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Columbia TriStar Home Video presents
King Rat (1965)

"No....He stopped believing in the pigheaded, totally unreasonable will not to die. There's a difference, you know."
- Dr. Kennedy (James Donald)

Review By: Mark Zimmer   
Published: May 05, 2003

Stars: George Segal, Tom Courtenay, James Fox, Denholm Elliott
Other Stars: Todd Armstrong, Patrick O'Neal, James Donald, John Mills, Leonard Rossiter, Richard Dawson
Director: Bryan Forbes

Manufacturer: DVDL
MPAA Rating: Not Rated for (violence, thematic material)
Run Time: 02h:14m:25s
Release Date: May 06, 2003
UPC: 043396100558
Genre: war

Image Transfer
Audio Transfer
B+ B+B-B D

DVD Review

While The Bridge on the River Kwai examined Japanese POW camps on a rather epic scale, King Rat (based on the novel by James "Shogun" Clavell) takes a more intimate and desperate look at the existence of the prisoners in such a camp. And the word "existence" is used advisedly; as the prologue indicates, the prisoners can hardly be said to be living in the camp. But there are always some who find a way....

The film takes place in Changi camp, in Singapore, during the last year of the war. American corporal King (George Segal) is in fact living like a king, primarily through the black market but also by running scams on the officers and other inmates of the camp. He even has a retinue, including Tex (Todd Armstrong) and Max (Patrick O'Neal). King's nemesis it the British martinent Lt. Grey (Tom Courtenay), who suspects King's misconduct but finds himself stymied at proving anything. Young British soldier Peter Marlowe (James Fox, best known as the lead in Roeg's Performance a couple years later) at first resists King's influence but eventually falls under his sway. But as the soldiers learn the war is near its end, King and Marlowe become increasingly desperate to raise large amounts of cash in order to secure their safety through bribery, fearing that they'll be slaughtered by their captors before they can be rescued.

Although the description seems to have a bit of the lightheartedness of Mister Roberts to it, the film really has almost no lightness beyond the central scam of King to raise rats and palm them off as a native delicacy, mouse deer. The rest of the film is almost a nonstop barrage of grim events such as prisoners and officers stealing rations and shorting their compatriots, dooming them to starvation and disease. Equally ugly is the secret retribution exacted by the prisoners when they learn of such betrayal. Making matters worse are harassments by both the Japanese captors and the British officers determined to maintain order in the camp even at the cost of breaking the will of the prisoners.

Grey as portrayed by Courtenay is humorless and intense nearly to a fault. He constantly is a powderkeg ready to go off at either King and Marlowe. Segal, in his first starring role, does a fine job, even if he is occasionally a bit smarmy. John Mills has a notable small supporting role as the corrupt leader of the British officers, Smedley-Taylor, conveying a weariness and impatience with Grey's methods as well as a sense of quiet embarrassment at his own involvements in the black market.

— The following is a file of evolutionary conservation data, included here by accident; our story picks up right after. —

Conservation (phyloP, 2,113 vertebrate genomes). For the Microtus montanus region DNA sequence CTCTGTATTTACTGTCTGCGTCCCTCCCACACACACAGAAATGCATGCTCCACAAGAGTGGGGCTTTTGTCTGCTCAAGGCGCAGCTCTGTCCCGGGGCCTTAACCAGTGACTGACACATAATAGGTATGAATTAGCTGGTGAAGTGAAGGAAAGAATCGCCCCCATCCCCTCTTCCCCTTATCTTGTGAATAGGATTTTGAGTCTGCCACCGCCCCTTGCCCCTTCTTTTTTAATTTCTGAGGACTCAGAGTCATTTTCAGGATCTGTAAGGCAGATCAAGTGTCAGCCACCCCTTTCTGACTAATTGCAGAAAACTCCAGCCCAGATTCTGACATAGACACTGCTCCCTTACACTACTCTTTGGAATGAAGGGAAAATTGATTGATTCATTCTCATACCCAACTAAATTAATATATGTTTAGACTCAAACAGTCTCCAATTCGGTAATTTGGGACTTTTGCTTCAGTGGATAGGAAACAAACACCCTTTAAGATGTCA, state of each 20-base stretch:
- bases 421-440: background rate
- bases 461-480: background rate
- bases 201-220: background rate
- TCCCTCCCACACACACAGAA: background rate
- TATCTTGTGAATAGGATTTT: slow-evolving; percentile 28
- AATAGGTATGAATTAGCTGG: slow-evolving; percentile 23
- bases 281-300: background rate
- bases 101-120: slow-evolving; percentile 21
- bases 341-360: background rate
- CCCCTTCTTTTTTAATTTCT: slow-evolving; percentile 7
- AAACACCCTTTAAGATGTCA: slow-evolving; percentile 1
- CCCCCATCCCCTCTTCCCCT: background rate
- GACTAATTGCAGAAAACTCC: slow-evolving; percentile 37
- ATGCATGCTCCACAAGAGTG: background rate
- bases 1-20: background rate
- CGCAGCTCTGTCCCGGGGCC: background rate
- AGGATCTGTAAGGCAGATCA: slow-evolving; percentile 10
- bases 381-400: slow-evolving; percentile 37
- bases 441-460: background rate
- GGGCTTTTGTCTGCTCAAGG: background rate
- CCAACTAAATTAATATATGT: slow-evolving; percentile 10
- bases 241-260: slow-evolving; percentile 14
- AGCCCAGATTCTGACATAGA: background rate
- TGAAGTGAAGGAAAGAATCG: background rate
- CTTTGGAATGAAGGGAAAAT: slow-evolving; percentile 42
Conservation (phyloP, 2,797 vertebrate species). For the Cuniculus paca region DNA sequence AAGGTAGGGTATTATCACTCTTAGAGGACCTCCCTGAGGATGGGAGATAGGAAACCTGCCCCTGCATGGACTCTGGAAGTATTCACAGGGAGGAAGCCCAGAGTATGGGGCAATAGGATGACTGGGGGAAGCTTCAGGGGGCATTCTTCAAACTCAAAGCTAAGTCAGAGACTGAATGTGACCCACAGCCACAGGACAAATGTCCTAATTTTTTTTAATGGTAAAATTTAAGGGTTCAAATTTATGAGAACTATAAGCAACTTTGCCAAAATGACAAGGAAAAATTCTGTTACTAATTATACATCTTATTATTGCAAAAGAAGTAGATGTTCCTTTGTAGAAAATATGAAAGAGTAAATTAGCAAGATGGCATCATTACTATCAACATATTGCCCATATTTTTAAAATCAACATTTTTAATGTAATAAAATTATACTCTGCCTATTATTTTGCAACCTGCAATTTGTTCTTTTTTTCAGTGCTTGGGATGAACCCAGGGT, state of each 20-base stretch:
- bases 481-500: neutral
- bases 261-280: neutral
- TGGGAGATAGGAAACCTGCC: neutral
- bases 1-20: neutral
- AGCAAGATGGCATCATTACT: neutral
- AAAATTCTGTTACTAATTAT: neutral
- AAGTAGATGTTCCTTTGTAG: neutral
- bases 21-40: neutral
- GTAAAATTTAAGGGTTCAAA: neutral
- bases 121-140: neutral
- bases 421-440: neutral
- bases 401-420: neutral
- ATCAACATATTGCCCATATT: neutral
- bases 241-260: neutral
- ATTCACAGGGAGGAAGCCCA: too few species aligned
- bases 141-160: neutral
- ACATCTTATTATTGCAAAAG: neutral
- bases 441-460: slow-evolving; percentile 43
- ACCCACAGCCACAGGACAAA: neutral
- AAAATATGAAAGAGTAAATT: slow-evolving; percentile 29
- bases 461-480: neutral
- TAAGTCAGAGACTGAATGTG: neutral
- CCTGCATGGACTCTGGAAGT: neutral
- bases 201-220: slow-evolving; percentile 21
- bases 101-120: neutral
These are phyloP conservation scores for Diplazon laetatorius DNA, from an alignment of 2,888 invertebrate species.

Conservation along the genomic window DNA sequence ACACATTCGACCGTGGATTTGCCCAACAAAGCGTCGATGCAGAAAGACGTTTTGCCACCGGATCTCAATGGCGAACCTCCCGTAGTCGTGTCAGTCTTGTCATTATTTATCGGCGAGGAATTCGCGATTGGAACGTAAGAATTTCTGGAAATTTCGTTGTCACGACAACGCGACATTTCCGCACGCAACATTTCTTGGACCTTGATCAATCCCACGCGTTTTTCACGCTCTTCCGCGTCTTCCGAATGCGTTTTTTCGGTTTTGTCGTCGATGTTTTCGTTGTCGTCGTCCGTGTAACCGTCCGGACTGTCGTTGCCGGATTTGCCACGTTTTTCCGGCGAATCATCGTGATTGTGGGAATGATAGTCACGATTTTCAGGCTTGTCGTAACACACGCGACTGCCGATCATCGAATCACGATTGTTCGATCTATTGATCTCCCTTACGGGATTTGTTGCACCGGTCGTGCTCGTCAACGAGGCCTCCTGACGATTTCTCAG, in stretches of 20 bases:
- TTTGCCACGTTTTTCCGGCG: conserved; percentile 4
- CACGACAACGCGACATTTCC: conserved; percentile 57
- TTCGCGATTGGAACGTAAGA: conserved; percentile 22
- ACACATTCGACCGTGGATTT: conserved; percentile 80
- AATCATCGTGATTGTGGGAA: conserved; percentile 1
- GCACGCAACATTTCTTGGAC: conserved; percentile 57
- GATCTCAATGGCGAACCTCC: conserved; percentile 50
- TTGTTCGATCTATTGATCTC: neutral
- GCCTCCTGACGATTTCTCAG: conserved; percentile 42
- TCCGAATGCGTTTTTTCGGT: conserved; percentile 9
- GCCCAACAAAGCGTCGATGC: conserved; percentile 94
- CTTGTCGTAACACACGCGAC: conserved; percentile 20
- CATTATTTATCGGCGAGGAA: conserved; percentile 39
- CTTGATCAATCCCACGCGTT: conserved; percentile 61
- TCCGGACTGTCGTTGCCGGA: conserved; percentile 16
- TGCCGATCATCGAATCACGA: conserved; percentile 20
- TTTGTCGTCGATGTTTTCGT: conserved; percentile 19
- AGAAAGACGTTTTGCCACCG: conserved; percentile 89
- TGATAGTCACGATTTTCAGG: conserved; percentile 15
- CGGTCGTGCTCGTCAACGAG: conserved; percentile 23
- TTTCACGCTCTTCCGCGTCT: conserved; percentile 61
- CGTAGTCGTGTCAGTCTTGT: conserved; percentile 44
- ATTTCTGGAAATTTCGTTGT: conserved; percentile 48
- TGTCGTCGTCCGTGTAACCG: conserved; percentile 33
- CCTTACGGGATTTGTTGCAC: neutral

The conclusion of the film is rather enigmatic and open to interpretation. But it's clear that by the finale everything has changed completely. Unlike most war movies, there's hardly a gun fired here; those seeking action and heroism will be well advised to look elsewhere. But the picture does make for a fine drama about men in extremis, and as such is recommended.

Rating for Style: B+
Rating for Substance: B+


Image Transfer

Aspect Ratio1.85:1 - Widescreen
Original Aspect Ratioyes

Image Transfer Review: The anamorphic widescreen black & white picture is generally acceptable. The black levels are good with plenty of shadow detail as well as general detail. Textures generally look quite realistic, although the total impression is rather spoiled by the heavy grain. Although the grittiness of the grain is probably intentional, the transfer doesn't do a very good job of rendering the grain, which results in a rather sparkly appearance to the pcitre. There is a little insignificant ringing present at times. The title sequence and the reel changes have a little frame damage, but the feature as a whole is derived from a good quality print otherwise.

Image Transfer Grade: B-


Audio Transfer

 LanguageRemote Access

Audio Transfer Review: The 2.0 English mono sounds mediocre, with a slightly warbly quality to the main title music. Mild hiss is present during the film, but it's not too distracting. Dialogue is generally clean, although the British soldiers are occasionally difficult to understand. The sound design, with the omnipresent jungle sounds, does help keep the atmosphere of the film highly oppressive; while I'm not usually one in favor of remixing mono tracks for multichannel presentation, this could have made quite an impressive surround mix.

Audio Transfer Grade: B


Disc Extras

Static menu
Scene Access with 28 cues and remote access
Subtitles/Captions in English, Japanese with remote access
3 Other Trailer(s) featuring From Here to Eternity, The Guns of Navarone
Packaging: Amaray
Picture Disc
1 Disc
1-Sided disc(s)
Layers: RSDL
Layers Switch: 01h:15m:13s

Extras Review: Columbia doesn't give this picture much respect, omitting the trailer for the feature and slapping on nonanamorphic trailers for three WWII pictures on DVD. Chaptering is the standard Columbia 28 stops, which is just adequate for a lengthy film such as this one.

Extras Grade: D


Final Comments

Clavell's grim POW drama comes to DVD in an okay transfer but without any significant extras.


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